Bioinformatics support

The GTF facility provides bioinformatic services for (1) primary analysis and quality control of genomic data, (2) data storage (new politics soon, according UNIL rules) and transfer, (3) data processing, and (4) statistical analysis.

Primary analysis and quality control of genomic data

Raw sequencing data are converted into standard ‘FASTQ’ files. A set of automated QC procedures are applied in order to identify possible technical biases or issues during sample preparation, library preparation, or sequencing. This includes for instance the search for unexpected index, and the mapping over multiple reference genomes.

Data storage and transfer

FASTQ files are archived for long term storage (new politics soon, according UNIL rules). They can be retrieve upon request and are accessed through our LIMS system. For project analyzed by the GTF, we provide also support for GEO submission.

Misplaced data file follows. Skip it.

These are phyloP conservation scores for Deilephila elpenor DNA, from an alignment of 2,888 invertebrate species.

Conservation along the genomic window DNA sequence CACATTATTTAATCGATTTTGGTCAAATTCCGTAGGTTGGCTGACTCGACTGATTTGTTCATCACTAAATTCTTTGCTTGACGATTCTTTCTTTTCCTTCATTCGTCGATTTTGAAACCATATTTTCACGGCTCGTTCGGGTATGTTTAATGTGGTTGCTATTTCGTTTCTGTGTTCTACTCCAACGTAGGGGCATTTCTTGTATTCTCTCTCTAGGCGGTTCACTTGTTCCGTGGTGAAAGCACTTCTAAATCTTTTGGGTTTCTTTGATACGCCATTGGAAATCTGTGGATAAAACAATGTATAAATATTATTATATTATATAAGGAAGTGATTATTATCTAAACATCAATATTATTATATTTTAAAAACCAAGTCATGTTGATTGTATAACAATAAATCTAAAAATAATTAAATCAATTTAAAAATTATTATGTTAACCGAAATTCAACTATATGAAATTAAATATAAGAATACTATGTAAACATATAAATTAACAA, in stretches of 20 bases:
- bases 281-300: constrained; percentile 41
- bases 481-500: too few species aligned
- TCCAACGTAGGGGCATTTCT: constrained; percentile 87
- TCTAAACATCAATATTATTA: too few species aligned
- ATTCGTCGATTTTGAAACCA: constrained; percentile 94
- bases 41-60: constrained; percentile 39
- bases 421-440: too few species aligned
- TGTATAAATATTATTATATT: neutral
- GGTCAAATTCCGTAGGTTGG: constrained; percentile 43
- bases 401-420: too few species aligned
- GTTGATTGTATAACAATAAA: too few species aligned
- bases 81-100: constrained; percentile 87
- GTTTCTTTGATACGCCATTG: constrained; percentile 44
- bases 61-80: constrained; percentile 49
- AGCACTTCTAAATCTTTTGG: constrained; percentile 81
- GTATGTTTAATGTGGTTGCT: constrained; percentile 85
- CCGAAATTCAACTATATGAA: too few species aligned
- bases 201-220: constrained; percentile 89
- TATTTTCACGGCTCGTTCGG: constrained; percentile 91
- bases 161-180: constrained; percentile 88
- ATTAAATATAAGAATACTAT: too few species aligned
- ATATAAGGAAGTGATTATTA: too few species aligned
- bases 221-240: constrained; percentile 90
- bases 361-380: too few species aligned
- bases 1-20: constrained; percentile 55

Data processing

The GTF provides application-specific quality controls and data processing pipelines. Data processing pipelines include sequence read cleaning, mapping, counting and/or variant calling and reporting. Custom pipelines may be developed upon demand.

Experimental design and statistical analysis

The GTF provides assistance and counseling in designing mRNA-seq, miRNA-seq and total RNA-seq experiments. Even in the most carefully performed investigations, poor experimental planning and design can result in the generation of useless and/or un-interpretable data. This can very often be avoided by including statistical considerations during the experimental design stage. Users are strongly encouraged to make use of the bioinformatic and statistical consultation services provided by the GTF when designing their RNA-seq projects – BEFORE ANY – steps of the experiment have been carried out.

For RNA-seq experiments, statistical analysis can be conducted up to the point of lists of differentially expressed genes and isoforms. Data visualization includes PCA, Venn diagrams, Volcano plots and heatmaps. Assistance in high-level statistical analysis can be discussed in a case-by-case manner (e.g for gene ontology or pathway analysis).